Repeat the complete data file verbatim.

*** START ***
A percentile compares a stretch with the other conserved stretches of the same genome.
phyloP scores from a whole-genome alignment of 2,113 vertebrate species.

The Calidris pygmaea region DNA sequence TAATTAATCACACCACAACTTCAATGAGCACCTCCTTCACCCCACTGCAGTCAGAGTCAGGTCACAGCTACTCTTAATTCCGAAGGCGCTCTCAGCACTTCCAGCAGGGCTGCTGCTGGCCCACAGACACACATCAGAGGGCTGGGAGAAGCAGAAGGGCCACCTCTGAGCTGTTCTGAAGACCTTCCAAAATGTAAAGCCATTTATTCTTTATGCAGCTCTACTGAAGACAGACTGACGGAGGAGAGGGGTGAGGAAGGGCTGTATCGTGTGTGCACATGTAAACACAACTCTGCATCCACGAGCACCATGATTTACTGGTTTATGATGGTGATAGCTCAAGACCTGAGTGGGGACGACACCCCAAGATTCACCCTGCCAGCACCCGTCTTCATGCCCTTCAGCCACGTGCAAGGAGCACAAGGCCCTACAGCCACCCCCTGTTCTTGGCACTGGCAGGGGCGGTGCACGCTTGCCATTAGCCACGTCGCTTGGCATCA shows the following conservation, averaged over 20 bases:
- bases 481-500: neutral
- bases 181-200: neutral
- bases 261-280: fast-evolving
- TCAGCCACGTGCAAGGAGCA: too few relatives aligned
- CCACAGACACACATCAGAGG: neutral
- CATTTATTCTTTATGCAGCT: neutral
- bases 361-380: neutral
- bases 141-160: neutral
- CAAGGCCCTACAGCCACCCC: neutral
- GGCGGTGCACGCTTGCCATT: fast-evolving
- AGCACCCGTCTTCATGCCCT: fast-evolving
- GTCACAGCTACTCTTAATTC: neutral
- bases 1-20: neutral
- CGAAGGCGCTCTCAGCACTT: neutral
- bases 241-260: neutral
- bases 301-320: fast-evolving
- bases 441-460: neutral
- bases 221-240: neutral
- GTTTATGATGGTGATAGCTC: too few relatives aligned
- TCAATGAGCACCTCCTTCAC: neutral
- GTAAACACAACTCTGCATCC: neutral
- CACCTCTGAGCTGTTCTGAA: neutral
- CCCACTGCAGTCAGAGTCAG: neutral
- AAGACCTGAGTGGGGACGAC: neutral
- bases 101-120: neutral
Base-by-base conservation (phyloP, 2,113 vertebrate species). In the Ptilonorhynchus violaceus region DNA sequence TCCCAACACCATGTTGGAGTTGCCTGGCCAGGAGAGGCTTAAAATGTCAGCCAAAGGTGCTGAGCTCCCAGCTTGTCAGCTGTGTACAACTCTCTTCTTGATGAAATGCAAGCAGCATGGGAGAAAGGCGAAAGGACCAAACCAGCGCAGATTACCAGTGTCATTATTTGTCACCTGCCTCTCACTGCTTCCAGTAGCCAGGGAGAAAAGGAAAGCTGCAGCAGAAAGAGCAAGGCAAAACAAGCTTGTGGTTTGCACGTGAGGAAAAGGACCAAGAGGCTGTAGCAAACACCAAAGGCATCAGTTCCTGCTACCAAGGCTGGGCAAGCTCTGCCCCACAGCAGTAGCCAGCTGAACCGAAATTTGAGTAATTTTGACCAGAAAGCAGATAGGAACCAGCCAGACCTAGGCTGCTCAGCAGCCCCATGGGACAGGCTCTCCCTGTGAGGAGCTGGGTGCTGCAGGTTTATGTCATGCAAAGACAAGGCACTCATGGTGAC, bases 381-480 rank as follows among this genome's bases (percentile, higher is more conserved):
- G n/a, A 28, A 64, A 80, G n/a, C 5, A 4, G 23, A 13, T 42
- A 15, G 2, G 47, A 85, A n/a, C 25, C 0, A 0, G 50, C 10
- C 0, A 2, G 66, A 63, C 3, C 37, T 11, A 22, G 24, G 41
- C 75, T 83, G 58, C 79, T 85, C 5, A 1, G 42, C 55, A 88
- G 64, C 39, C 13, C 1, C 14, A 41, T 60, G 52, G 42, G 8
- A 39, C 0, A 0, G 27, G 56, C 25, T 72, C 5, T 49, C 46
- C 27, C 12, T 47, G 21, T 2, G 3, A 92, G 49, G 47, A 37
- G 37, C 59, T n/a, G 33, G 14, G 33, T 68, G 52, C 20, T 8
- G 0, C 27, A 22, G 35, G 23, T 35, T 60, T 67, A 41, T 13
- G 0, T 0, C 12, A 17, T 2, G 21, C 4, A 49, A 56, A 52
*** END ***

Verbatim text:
A percentile compares a stretch with the other conserved stretches of the same genome.
phyloP scores from a whole-genome alignment of 2,113 vertebrate species.

The Calidris pygmaea region DNA sequence TAATTAATCACACCACAACTTCAATGAGCACCTCCTTCACCCCACTGCAGTCAGAGTCAGGTCACAGCTACTCTTAATTCCGAAGGCGCTCTCAGCACTTCCAGCAGGGCTGCTGCTGGCCCACAGACACACATCAGAGGGCTGGGAGAAGCAGAAGGGCCACCTCTGAGCTGTTCTGAAGACCTTCCAAAATGTAAAGCCATTTATTCTTTATGCAGCTCTACTGAAGACAGACTGACGGAGGAGAGGGGTGAGGAAGGGCTGTATCGTGTGTGCACATGTAAACACAACTCTGCATCCACGAGCACCATGATTTACTGGTTTATGATGGTGATAGCTCAAGACCTGAGTGGGGACGACACCCCAAGATTCACCCTGCCAGCACCCGTCTTCATGCCCTTCAGCCACGTGCAAGGAGCACAAGGCCCTACAGCCACCCCCTGTTCTTGGCACTGGCAGGGGCGGTGCACGCTTGCCATTAGCCACGTCGCTTGGCATCA shows the following conservation, averaged over 20 bases:
- bases 481-500: neutral
- bases 181-200: neutral
- bases 261-280: fast-evolving
- TCAGCCACGTGCAAGGAGCA: too few relatives aligned
- CCACAGACACACATCAGAGG: neutral
- CATTTATTCTTTATGCAGCT: neutral
- bases 361-380: neutral
- bases 141-160: neutral
- CAAGGCCCTACAGCCACCCC: neutral
- GGCGGTGCACGCTTGCCATT: fast-evolving
- AGCACCCGTCTTCATGCCCT: fast-evolving
- GTCACAGCTACTCTTAATTC: neutral
- bases 1-20: neutral
- CGAAGGCGCTCTCAGCACTT: neutral
- bases 241-260: neutral
- bases 301-320: fast-evolving
- bases 441-460: neutral
- bases 221-240: neutral
- GTTTATGATGGTGATAGCTC: too few relatives aligned
- TCAATGAGCACCTCCTTCAC: neutral
- GTAAACACAACTCTGCATCC: neutral
- CACCTCTGAGCTGTTCTGAA: neutral
- CCCACTGCAGTCAGAGTCAG: neutral
- AAGACCTGAGTGGGGACGAC: neutral
- bases 101-120: neutral
Base-by-base conservation (phyloP, 2,113 vertebrate species). In the Ptilonorhynchus violaceus region DNA sequence TCCCAACACCATGTTGGAGTTGCCTGGCCAGGAGAGGCTTAAAATGTCAGCCAAAGGTGCTGAGCTCCCAGCTTGTCAGCTGTGTACAACTCTCTTCTTGATGAAATGCAAGCAGCATGGGAGAAAGGCGAAAGGACCAAACCAGCGCAGATTACCAGTGTCATTATTTGTCACCTGCCTCTCACTGCTTCCAGTAGCCAGGGAGAAAAGGAAAGCTGCAGCAGAAAGAGCAAGGCAAAACAAGCTTGTGGTTTGCACGTGAGGAAAAGGACCAAGAGGCTGTAGCAAACACCAAAGGCATCAGTTCCTGCTACCAAGGCTGGGCAAGCTCTGCCCCACAGCAGTAGCCAGCTGAACCGAAATTTGAGTAATTTTGACCAGAAAGCAGATAGGAACCAGCCAGACCTAGGCTGCTCAGCAGCCCCATGGGACAGGCTCTCCCTGTGAGGAGCTGGGTGCTGCAGGTTTATGTCATGCAAAGACAAGGCACTCATGGTGAC, bases 381-480 rank as follows among this genome's bases (percentile, higher is more conserved):
- G n/a, A 28, A 64, A 80, G n/a, C 5, A 4, G 23, A 13, T 42
- A 15, G 2, G 47, A 85, A n/a, C 25, C 0, A 0, G 50, C 10
- C 0, A 2, G 66, A 63, C 3, C 37, T 11, A 22, G 24, G 41
- C 75, T 83, G 58, C 79, T 85, C 5, A 1, G 42, C 55, A 88
- G 64, C 39, C 13, C 1, C 14, A 41, T 60, G 52, G 42, G 8
- A 39, C 0, A 0, G 27, G 56, C 25, T 72, C 5, T 49, C 46
- C 27, C 12, T 47, G 21, T 2, G 3, A 92, G 49, G 47, A 37
- G 37, C 59, T n/a, G 33, G 14, G 33, T 68, G 52, C 20, T 8
- G 0, C 27, A 22, G 35, G 23, T 35, T 60, T 67, A 41, T 13
- G 0, T 0, C 12, A 17, T 2, G 21, C 4, A 49, A 56, A 52